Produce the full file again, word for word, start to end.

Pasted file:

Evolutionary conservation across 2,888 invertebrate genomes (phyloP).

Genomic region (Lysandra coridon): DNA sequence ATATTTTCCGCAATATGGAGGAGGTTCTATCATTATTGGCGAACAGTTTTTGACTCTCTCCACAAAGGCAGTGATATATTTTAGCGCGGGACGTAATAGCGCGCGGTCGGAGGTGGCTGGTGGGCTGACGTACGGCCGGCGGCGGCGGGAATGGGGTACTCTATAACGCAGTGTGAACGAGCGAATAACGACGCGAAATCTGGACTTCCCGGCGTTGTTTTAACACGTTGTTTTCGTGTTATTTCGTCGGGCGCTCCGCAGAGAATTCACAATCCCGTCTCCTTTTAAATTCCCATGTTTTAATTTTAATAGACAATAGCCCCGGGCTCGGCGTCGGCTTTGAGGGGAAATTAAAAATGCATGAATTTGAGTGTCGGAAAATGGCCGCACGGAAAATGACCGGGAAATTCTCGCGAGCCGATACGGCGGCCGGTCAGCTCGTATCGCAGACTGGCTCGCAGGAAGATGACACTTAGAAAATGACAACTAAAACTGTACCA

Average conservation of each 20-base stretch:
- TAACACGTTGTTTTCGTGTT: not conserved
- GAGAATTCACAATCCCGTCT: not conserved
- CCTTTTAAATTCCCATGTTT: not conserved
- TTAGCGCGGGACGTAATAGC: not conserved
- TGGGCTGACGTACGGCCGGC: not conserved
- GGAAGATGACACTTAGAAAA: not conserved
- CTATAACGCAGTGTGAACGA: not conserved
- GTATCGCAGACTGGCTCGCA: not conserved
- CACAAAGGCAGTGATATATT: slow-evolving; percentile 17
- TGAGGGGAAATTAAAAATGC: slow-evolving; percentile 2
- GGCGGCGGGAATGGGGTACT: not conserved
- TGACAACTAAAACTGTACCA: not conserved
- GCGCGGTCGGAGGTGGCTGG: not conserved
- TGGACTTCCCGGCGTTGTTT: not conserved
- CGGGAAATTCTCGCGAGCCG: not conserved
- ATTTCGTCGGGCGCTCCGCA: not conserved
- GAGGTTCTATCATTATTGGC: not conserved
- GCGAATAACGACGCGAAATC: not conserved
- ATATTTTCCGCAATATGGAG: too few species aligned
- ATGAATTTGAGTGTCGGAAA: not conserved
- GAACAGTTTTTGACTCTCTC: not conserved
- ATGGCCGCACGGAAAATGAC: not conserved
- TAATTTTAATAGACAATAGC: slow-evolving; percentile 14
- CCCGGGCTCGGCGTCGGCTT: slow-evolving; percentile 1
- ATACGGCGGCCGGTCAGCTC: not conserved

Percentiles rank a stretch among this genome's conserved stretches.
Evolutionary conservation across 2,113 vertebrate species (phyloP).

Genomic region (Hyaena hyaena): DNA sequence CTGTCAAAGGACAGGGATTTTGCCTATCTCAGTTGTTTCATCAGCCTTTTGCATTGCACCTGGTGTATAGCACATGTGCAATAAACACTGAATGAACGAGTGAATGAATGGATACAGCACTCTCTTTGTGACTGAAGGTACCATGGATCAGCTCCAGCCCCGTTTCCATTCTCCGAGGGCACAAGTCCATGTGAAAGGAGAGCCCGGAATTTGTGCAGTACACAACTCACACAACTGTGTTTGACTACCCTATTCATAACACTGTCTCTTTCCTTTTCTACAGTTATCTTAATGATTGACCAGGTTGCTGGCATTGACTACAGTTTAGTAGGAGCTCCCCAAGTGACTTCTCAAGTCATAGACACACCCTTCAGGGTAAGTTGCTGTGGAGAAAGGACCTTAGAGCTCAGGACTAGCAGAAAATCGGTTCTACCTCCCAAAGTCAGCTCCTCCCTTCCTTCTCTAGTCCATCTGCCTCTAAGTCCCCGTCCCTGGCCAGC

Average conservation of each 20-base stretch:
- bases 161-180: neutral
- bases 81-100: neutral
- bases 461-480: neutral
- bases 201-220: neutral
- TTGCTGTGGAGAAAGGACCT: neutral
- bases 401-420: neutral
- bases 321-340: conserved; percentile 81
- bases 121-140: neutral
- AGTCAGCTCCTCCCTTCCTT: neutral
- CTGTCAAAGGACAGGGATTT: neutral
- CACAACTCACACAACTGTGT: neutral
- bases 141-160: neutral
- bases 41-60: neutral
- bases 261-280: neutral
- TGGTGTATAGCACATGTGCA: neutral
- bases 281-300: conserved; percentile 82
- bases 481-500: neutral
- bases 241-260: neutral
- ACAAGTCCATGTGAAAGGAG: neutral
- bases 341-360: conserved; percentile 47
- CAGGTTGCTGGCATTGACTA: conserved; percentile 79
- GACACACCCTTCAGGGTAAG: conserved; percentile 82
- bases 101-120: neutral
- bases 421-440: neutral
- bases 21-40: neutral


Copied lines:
Evolutionary conservation across 2,888 invertebrate genomes (phyloP).

Genomic region (Lysandra coridon): DNA sequence ATATTTTCCGCAATATGGAGGAGGTTCTATCATTATTGGCGAACAGTTTTTGACTCTCTCCACAAAGGCAGTGATATATTTTAGCGCGGGACGTAATAGCGCGCGGTCGGAGGTGGCTGGTGGGCTGACGTACGGCCGGCGGCGGCGGGAATGGGGTACTCTATAACGCAGTGTGAACGAGCGAATAACGACGCGAAATCTGGACTTCCCGGCGTTGTTTTAACACGTTGTTTTCGTGTTATTTCGTCGGGCGCTCCGCAGAGAATTCACAATCCCGTCTCCTTTTAAATTCCCATGTTTTAATTTTAATAGACAATAGCCCCGGGCTCGGCGTCGGCTTTGAGGGGAAATTAAAAATGCATGAATTTGAGTGTCGGAAAATGGCCGCACGGAAAATGACCGGGAAATTCTCGCGAGCCGATACGGCGGCCGGTCAGCTCGTATCGCAGACTGGCTCGCAGGAAGATGACACTTAGAAAATGACAACTAAAACTGTACCA

Average conservation of each 20-base stretch:
- TAACACGTTGTTTTCGTGTT: not conserved
- GAGAATTCACAATCCCGTCT: not conserved
- CCTTTTAAATTCCCATGTTT: not conserved
- TTAGCGCGGGACGTAATAGC: not conserved
- TGGGCTGACGTACGGCCGGC: not conserved
- GGAAGATGACACTTAGAAAA: not conserved
- CTATAACGCAGTGTGAACGA: not conserved
- GTATCGCAGACTGGCTCGCA: not conserved
- CACAAAGGCAGTGATATATT: slow-evolving; percentile 17
- TGAGGGGAAATTAAAAATGC: slow-evolving; percentile 2
- GGCGGCGGGAATGGGGTACT: not conserved
- TGACAACTAAAACTGTACCA: not conserved
- GCGCGGTCGGAGGTGGCTGG: not conserved
- TGGACTTCCCGGCGTTGTTT: not conserved
- CGGGAAATTCTCGCGAGCCG: not conserved
- ATTTCGTCGGGCGCTCCGCA: not conserved
- GAGGTTCTATCATTATTGGC: not conserved
- GCGAATAACGACGCGAAATC: not conserved
- ATATTTTCCGCAATATGGAG: too few species aligned
- ATGAATTTGAGTGTCGGAAA: not conserved
- GAACAGTTTTTGACTCTCTC: not conserved
- ATGGCCGCACGGAAAATGAC: not conserved
- TAATTTTAATAGACAATAGC: slow-evolving; percentile 14
- CCCGGGCTCGGCGTCGGCTT: slow-evolving; percentile 1
- ATACGGCGGCCGGTCAGCTC: not conserved

Percentiles rank a stretch among this genome's conserved stretches.
Evolutionary conservation across 2,113 vertebrate species (phyloP).

Genomic region (Hyaena hyaena): DNA sequence CTGTCAAAGGACAGGGATTTTGCCTATCTCAGTTGTTTCATCAGCCTTTTGCATTGCACCTGGTGTATAGCACATGTGCAATAAACACTGAATGAACGAGTGAATGAATGGATACAGCACTCTCTTTGTGACTGAAGGTACCATGGATCAGCTCCAGCCCCGTTTCCATTCTCCGAGGGCACAAGTCCATGTGAAAGGAGAGCCCGGAATTTGTGCAGTACACAACTCACACAACTGTGTTTGACTACCCTATTCATAACACTGTCTCTTTCCTTTTCTACAGTTATCTTAATGATTGACCAGGTTGCTGGCATTGACTACAGTTTAGTAGGAGCTCCCCAAGTGACTTCTCAAGTCATAGACACACCCTTCAGGGTAAGTTGCTGTGGAGAAAGGACCTTAGAGCTCAGGACTAGCAGAAAATCGGTTCTACCTCCCAAAGTCAGCTCCTCCCTTCCTTCTCTAGTCCATCTGCCTCTAAGTCCCCGTCCCTGGCCAGC

Average conservation of each 20-base stretch:
- bases 161-180: neutral
- bases 81-100: neutral
- bases 461-480: neutral
- bases 201-220: neutral
- TTGCTGTGGAGAAAGGACCT: neutral
- bases 401-420: neutral
- bases 321-340: conserved; percentile 81
- bases 121-140: neutral
- AGTCAGCTCCTCCCTTCCTT: neutral
- CTGTCAAAGGACAGGGATTT: neutral
- CACAACTCACACAACTGTGT: neutral
- bases 141-160: neutral
- bases 41-60: neutral
- bases 261-280: neutral
- TGGTGTATAGCACATGTGCA: neutral
- bases 281-300: conserved; percentile 82
- bases 481-500: neutral
- bases 241-260: neutral
- ACAAGTCCATGTGAAAGGAG: neutral
- bases 341-360: conserved; percentile 47
- CAGGTTGCTGGCATTGACTA: conserved; percentile 79
- GACACACCCTTCAGGGTAAG: conserved; percentile 82
- bases 101-120: neutral
- bases 421-440: neutral
- bases 21-40: neutral